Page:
According to a research in 2019, Imatinib which is a kinase inhibitor also has been shown effect in the people with forms of advanced systemic mastocytosis involving KIT mutations.
Mast cells are produced in bone marrow so bone marrow transplant may also help slow down the progression of advance systemic mastocytosis.
Life span with systemic mastocytosis
Advance systemic mastocytosis is the sever condition that could lead the mast cell leukemia, an aggressive form of cancer. The severity of the disease affects the life expectancy of the person.
According to the National Organization for Rare Disorders, advanced systemic mastocytosis can take the form of:
- Blood disorders
- Mast cell leukemia
- A single tumor
- Organ impairment or failure, usually affecting the:
- Bone marrow
Can systemic Mastocytosis turn into leukemia?
As Systemic mastocytosis is associated with the connective tissue it can causes other complications. In this case people also wondering that could it turn into leukemia?
Well this could happen in very rare cases. Excessive accumulation can turn into lukemeia and this condition buildup ast cells within the blood and bone marrow.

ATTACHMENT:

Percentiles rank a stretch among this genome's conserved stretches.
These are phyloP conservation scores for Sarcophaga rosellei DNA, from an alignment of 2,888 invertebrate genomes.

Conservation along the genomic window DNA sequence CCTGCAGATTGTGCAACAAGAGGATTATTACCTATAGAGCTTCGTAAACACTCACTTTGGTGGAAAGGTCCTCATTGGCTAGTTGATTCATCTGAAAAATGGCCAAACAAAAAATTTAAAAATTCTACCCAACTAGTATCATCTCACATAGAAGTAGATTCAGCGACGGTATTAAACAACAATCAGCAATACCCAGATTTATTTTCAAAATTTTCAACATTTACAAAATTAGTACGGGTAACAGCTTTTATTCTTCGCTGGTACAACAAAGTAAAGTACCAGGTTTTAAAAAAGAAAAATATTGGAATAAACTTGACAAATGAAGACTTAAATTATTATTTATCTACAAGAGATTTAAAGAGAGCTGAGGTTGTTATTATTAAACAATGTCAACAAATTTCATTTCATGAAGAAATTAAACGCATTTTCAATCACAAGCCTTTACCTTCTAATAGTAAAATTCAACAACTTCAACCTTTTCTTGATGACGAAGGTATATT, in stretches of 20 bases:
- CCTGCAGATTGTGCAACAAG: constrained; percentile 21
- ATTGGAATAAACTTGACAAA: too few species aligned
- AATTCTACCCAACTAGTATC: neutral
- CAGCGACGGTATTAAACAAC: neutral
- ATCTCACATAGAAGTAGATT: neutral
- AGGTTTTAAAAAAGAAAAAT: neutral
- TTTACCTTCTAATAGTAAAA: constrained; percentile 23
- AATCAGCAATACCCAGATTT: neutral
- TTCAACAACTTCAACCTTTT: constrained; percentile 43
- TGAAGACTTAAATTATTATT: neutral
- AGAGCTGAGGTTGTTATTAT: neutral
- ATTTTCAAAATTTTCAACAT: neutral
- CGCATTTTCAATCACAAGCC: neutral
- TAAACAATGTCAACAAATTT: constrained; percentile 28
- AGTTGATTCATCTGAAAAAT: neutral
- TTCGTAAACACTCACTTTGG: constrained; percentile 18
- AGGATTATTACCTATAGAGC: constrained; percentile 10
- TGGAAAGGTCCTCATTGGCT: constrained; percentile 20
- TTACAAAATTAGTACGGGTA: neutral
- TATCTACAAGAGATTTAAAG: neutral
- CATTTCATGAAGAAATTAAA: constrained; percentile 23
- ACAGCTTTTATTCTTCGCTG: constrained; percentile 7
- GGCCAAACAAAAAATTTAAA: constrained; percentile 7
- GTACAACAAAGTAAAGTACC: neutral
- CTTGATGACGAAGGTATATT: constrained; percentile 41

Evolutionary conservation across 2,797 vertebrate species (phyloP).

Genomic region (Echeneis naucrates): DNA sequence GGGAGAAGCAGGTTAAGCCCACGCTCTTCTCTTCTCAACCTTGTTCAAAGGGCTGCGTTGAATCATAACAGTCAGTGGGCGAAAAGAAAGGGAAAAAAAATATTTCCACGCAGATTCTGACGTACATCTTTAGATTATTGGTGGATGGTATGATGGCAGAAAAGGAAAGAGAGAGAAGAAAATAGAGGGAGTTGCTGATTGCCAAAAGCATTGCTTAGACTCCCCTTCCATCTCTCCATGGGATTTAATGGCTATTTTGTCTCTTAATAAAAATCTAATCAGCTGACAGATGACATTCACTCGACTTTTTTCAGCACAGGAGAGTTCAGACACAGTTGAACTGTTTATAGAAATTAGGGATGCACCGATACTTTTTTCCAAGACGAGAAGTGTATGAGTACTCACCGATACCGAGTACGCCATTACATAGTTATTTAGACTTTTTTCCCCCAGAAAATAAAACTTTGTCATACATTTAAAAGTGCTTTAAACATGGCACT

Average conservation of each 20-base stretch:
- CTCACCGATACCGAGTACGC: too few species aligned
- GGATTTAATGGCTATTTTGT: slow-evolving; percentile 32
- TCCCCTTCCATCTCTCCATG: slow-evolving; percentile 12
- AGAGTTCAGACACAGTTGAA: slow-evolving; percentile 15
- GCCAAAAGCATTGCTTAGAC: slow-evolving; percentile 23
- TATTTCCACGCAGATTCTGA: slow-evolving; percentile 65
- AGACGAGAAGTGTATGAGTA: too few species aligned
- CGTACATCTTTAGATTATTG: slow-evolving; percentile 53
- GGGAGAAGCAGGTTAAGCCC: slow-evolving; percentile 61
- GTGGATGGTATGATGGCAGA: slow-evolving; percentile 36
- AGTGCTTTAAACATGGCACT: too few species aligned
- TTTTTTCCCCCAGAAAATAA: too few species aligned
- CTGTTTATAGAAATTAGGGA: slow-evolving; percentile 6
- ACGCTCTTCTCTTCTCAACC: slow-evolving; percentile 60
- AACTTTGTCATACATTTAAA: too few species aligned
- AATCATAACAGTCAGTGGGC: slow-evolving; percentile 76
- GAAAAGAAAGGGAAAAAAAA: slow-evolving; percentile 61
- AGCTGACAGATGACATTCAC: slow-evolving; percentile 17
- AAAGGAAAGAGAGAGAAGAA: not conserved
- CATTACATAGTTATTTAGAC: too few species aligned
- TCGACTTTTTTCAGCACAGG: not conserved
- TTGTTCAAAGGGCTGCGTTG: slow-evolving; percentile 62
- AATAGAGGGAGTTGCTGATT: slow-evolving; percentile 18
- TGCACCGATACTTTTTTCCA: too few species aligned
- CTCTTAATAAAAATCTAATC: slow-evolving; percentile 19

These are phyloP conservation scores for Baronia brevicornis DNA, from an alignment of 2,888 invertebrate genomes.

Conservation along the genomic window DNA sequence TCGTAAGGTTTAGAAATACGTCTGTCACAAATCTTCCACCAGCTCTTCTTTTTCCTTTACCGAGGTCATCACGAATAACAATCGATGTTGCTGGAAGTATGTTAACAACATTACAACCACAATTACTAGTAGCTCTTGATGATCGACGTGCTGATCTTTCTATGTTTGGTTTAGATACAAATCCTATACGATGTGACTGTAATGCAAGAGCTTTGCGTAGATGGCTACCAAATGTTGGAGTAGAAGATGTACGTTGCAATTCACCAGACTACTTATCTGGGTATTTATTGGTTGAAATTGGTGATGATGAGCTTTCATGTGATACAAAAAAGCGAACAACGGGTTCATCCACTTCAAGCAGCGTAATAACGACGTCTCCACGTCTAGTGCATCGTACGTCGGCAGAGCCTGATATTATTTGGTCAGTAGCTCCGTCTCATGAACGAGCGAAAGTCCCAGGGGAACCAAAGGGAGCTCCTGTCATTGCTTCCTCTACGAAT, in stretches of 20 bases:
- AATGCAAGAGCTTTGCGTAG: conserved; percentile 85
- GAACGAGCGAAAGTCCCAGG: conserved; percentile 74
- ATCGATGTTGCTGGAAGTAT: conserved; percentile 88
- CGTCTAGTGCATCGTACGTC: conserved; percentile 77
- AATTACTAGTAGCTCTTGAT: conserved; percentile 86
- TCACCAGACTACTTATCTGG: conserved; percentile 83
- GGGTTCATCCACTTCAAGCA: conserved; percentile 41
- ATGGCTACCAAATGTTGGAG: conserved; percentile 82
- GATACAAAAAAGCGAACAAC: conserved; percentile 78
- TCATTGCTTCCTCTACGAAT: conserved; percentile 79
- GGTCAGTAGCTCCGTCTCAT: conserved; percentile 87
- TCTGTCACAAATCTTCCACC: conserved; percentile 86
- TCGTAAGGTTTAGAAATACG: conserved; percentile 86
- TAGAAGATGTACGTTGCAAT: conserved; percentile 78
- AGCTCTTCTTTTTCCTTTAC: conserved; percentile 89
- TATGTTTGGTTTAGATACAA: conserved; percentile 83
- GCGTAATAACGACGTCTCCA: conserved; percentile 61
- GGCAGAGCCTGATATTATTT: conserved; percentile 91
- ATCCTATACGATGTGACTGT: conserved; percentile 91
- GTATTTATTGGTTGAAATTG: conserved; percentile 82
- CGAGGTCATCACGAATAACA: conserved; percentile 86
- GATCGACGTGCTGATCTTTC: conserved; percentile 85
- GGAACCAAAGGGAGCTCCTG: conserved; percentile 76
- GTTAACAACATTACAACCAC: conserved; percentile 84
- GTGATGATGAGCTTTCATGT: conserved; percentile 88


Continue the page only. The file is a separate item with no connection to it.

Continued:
According to the American Society of Hematology, however, less than 1 percent of cases of mastocytosis progress to mast cell leukemia.
Mast cell leukemia is an aggressive and severe form of cancer that has a life expectancy of less than 6 month in average. Although there is no treatment for the mast cell lukemia, treatment can slow down the progression of mast cell leukemia.
Advanced systemic mastocytosis is a medical condition associated with accumulation of mast cells due to overproduction of mast cells in the organs of body and results in organ failure.
Continuous and uncontrolled buildup of mast cells causes impaired body function, leads the organ failure ultimately. Advance mastocytosis can be diagnoses by determining the level of tryptase and bone marrow puncture. Spotty rashes are the primary symptom.
Although there is no cure for the advance mastocytosis but symptoms can be managed by the treatment.
People having aggressive form of the advance mastocytosis prescribed to use midostaurin, cladribine and bone marrow in some cases can also help.